Psychological control is not the only method that they must use, though. Once their “master” (insert laugh track) becomes physical in his desperate grabs for power, they must take advantage of their tangible presences in the world. Finally, the “masculine” aspect of the twins acts out, having been aware of the unpleasant situation as it escalated. To choke him is fitting. But Mr. X seems kind of… well, turned on by this? Yuck, y’all. Yuck.

Anyways, he tries to end the encounter off with less hurt feelings. There are so many, though. Hurt feelings are unavoidable, especially if you believe you deserve to have everything you want.

Silver, Sharp, and Could Not Care

The fear of having his control taken away begins to blend in with the confusion about who and what the twins are. He has been denied something. That is no irrelevant act, to him. He believes he is entitled to all that is around him. He now sees the power of physical control. And to know power that he does not fully have control over is unpleasant. He wants to believe that what he wants is the best thing to want. To keep things the way he wants them to be, he must become violent in some way or another. The twins being aggressive in standing their ground is an enormous threat to him.

He realizes what he wants. He wants to separate the twins, to confine what he wants to one part, and that which he detests (and that which rejects him) to another. Even the thought of being able to get what he has wanted since the beginning is too tempting for him to resist. He knows what he wants, and he believes that what he wants is the best for everyone, since it is the best for him.

Quote
Lies can often give you power like a coffin filled with flowers gives life to the living, but not to the dead.

Kiss of Flesh

The chorus warns us that the story is reaching its peak.

It rises to the peak with a hesitant gentleness. Both in the structure of the lyrics, and in the music. Mr. X has created a room, strange in its description… and in its purpose. He shows his adoration for them with wild displays.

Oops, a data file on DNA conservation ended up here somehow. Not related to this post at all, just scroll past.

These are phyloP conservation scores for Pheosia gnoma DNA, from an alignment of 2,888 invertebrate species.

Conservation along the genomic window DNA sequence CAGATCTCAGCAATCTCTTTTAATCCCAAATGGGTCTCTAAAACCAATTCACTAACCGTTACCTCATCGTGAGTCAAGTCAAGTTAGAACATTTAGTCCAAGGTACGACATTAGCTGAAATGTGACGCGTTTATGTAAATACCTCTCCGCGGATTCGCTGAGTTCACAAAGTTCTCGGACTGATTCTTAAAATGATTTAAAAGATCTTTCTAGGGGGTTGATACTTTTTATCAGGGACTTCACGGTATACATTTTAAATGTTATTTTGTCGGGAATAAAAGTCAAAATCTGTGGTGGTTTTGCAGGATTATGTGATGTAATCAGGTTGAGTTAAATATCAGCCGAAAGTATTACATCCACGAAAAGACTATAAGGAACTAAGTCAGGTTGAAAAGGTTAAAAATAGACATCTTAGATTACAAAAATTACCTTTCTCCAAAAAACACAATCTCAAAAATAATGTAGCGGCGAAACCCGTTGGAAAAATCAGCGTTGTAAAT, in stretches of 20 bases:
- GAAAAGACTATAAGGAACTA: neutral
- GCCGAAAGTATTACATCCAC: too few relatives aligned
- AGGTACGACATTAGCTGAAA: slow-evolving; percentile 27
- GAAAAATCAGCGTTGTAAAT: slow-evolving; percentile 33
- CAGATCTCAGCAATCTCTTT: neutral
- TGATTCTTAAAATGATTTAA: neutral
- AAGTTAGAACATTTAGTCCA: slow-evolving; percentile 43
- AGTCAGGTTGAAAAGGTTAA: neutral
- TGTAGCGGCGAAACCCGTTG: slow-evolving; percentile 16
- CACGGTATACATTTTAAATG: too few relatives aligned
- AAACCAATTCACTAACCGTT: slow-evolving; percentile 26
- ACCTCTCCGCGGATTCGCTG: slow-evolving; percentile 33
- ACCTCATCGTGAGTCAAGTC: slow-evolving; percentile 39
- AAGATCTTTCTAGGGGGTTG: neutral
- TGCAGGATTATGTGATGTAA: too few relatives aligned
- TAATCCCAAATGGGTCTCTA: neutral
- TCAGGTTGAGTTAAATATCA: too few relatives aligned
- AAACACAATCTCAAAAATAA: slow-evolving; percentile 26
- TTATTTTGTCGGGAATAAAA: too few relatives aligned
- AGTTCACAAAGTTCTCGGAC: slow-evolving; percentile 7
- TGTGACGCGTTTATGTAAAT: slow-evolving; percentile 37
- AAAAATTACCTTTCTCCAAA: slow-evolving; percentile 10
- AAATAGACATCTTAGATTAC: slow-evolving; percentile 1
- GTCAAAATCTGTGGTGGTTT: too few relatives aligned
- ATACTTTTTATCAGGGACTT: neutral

But he is here for his desire. He may say “we”, but to be in the same space does not mean to share a motivation or want to be in that shared space. The twins are mentally elevated so far above him that they can hardly ever be said to be in the same space.

Mr. X longs to claim his control. He does not believe that the twins could ever act out against him. No, never. Not again. He objectifies them with the mindset that they could do him no harm. The twins obey his commands… but as his satisfaction becomes greater, they strip him of it entirely. They can play this game no more

They mock him. They hurt him. He has been so foolish as to believe their lies. They have known more than him for the whole time.

Quote
Don’t you see there is no ‘she’ now?

The duality falls apart before his eyes. His control is stripped away from him. He is no longer their ally. They have become people before him, people above him. So he claims physical and sexual control. A disgusting act of splitting them physically and violating the wound. The lyrics overlap, becoming difficult to follow. (insert nut joke)